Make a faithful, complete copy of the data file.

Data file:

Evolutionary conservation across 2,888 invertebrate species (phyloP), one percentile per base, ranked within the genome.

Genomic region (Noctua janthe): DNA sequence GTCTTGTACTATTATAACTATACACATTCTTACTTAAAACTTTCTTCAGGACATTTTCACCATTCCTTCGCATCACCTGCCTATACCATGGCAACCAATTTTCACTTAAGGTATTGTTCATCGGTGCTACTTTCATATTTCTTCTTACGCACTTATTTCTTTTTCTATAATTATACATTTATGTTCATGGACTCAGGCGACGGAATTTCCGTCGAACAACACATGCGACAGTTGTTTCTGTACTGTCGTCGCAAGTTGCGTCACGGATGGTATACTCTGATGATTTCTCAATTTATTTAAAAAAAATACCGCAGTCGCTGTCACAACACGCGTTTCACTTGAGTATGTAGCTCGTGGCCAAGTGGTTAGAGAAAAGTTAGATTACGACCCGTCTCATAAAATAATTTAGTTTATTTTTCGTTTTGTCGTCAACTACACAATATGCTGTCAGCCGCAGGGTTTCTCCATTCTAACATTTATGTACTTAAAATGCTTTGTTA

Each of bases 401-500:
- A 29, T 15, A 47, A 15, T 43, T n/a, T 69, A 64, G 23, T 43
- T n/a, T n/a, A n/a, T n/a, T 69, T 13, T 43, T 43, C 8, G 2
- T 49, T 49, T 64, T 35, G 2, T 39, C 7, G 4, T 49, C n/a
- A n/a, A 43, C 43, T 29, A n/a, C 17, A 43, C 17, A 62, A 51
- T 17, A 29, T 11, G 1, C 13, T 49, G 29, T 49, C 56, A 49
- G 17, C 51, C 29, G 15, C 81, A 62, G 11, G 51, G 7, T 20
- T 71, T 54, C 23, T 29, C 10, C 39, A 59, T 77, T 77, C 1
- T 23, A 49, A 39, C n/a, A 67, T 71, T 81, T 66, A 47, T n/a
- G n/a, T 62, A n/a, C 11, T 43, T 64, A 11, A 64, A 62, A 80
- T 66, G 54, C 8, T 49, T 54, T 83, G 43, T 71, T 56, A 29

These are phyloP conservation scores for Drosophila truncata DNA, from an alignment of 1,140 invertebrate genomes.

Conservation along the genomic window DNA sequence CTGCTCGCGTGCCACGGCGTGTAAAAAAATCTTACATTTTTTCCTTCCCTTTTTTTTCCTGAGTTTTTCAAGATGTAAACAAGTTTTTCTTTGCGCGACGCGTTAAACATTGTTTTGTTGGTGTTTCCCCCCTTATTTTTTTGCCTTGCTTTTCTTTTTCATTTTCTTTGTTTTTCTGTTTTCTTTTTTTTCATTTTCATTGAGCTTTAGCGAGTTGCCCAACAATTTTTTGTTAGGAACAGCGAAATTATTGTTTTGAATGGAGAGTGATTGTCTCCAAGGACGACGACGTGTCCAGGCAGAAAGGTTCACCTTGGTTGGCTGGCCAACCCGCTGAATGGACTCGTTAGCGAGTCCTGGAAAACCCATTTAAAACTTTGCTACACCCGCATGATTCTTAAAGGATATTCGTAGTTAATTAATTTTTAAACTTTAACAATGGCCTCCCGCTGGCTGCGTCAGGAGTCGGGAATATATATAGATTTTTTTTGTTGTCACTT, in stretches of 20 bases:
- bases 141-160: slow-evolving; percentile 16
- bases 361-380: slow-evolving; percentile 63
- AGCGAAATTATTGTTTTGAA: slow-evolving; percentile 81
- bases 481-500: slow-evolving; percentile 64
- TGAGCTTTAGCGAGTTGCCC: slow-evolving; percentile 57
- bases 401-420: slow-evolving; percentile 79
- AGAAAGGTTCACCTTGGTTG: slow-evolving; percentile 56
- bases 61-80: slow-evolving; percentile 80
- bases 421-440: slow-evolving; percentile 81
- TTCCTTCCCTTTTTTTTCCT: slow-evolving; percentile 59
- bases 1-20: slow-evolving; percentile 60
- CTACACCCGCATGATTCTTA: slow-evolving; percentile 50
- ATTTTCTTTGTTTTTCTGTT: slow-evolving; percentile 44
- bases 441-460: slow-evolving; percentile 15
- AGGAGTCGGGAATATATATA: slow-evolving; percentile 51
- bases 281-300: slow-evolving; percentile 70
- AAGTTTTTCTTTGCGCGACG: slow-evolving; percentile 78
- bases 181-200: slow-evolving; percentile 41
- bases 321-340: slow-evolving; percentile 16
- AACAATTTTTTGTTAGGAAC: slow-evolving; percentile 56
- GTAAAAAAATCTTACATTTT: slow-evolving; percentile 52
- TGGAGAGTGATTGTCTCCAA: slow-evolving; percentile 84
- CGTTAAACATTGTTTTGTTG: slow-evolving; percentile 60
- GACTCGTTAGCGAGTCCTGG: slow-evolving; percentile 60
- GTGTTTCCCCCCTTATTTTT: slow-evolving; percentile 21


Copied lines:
Evolutionary conservation across 2,888 invertebrate species (phyloP), one percentile per base, ranked within the genome.

Genomic region (Noctua janthe): DNA sequence GTCTTGTACTATTATAACTATACACATTCTTACTTAAAACTTTCTTCAGGACATTTTCACCATTCCTTCGCATCACCTGCCTATACCATGGCAACCAATTTTCACTTAAGGTATTGTTCATCGGTGCTACTTTCATATTTCTTCTTACGCACTTATTTCTTTTTCTATAATTATACATTTATGTTCATGGACTCAGGCGACGGAATTTCCGTCGAACAACACATGCGACAGTTGTTTCTGTACTGTCGTCGCAAGTTGCGTCACGGATGGTATACTCTGATGATTTCTCAATTTATTTAAAAAAAATACCGCAGTCGCTGTCACAACACGCGTTTCACTTGAGTATGTAGCTCGTGGCCAAGTGGTTAGAGAAAAGTTAGATTACGACCCGTCTCATAAAATAATTTAGTTTATTTTTCGTTTTGTCGTCAACTACACAATATGCTGTCAGCCGCAGGGTTTCTCCATTCTAACATTTATGTACTTAAAATGCTTTGTTA

Each of bases 401-500:
- A 29, T 15, A 47, A 15, T 43, T n/a, T 69, A 64, G 23, T 43
- T n/a, T n/a, A n/a, T n/a, T 69, T 13, T 43, T 43, C 8, G 2
- T 49, T 49, T 64, T 35, G 2, T 39, C 7, G 4, T 49, C n/a
- A n/a, A 43, C 43, T 29, A n/a, C 17, A 43, C 17, A 62, A 51
- T 17, A 29, T 11, G 1, C 13, T 49, G 29, T 49, C 56, A 49
- G 17, C 51, C 29, G 15, C 81, A 62, G 11, G 51, G 7, T 20
- T 71, T 54, C 23, T 29, C 10, C 39, A 59, T 77, T 77, C 1
- T 23, A 49, A 39, C n/a, A 67, T 71, T 81, T 66, A 47, T n/a
- G n/a, T 62, A n/a, C 11, T 43, T 64, A 11, A 64, A 62, A 80
- T 66, G 54, C 8, T 49, T 54, T 83, G 43, T 71, T 56, A 29

These are phyloP conservation scores for Drosophila truncata DNA, from an alignment of 1,140 invertebrate genomes.

Conservation along the genomic window DNA sequence CTGCTCGCGTGCCACGGCGTGTAAAAAAATCTTACATTTTTTCCTTCCCTTTTTTTTCCTGAGTTTTTCAAGATGTAAACAAGTTTTTCTTTGCGCGACGCGTTAAACATTGTTTTGTTGGTGTTTCCCCCCTTATTTTTTTGCCTTGCTTTTCTTTTTCATTTTCTTTGTTTTTCTGTTTTCTTTTTTTTCATTTTCATTGAGCTTTAGCGAGTTGCCCAACAATTTTTTGTTAGGAACAGCGAAATTATTGTTTTGAATGGAGAGTGATTGTCTCCAAGGACGACGACGTGTCCAGGCAGAAAGGTTCACCTTGGTTGGCTGGCCAACCCGCTGAATGGACTCGTTAGCGAGTCCTGGAAAACCCATTTAAAACTTTGCTACACCCGCATGATTCTTAAAGGATATTCGTAGTTAATTAATTTTTAAACTTTAACAATGGCCTCCCGCTGGCTGCGTCAGGAGTCGGGAATATATATAGATTTTTTTTGTTGTCACTT, in stretches of 20 bases:
- bases 141-160: slow-evolving; percentile 16
- bases 361-380: slow-evolving; percentile 63
- AGCGAAATTATTGTTTTGAA: slow-evolving; percentile 81
- bases 481-500: slow-evolving; percentile 64
- TGAGCTTTAGCGAGTTGCCC: slow-evolving; percentile 57
- bases 401-420: slow-evolving; percentile 79
- AGAAAGGTTCACCTTGGTTG: slow-evolving; percentile 56
- bases 61-80: slow-evolving; percentile 80
- bases 421-440: slow-evolving; percentile 81
- TTCCTTCCCTTTTTTTTCCT: slow-evolving; percentile 59
- bases 1-20: slow-evolving; percentile 60
- CTACACCCGCATGATTCTTA: slow-evolving; percentile 50
- ATTTTCTTTGTTTTTCTGTT: slow-evolving; percentile 44
- bases 441-460: slow-evolving; percentile 15
- AGGAGTCGGGAATATATATA: slow-evolving; percentile 51
- bases 281-300: slow-evolving; percentile 70
- AAGTTTTTCTTTGCGCGACG: slow-evolving; percentile 78
- bases 181-200: slow-evolving; percentile 41
- bases 321-340: slow-evolving; percentile 16
- AACAATTTTTTGTTAGGAAC: slow-evolving; percentile 56
- GTAAAAAAATCTTACATTTT: slow-evolving; percentile 52
- TGGAGAGTGATTGTCTCCAA: slow-evolving; percentile 84
- CGTTAAACATTGTTTTGTTG: slow-evolving; percentile 60
- GACTCGTTAGCGAGTCCTGG: slow-evolving; percentile 60
- GTGTTTCCCCCCTTATTTTT: slow-evolving; percentile 21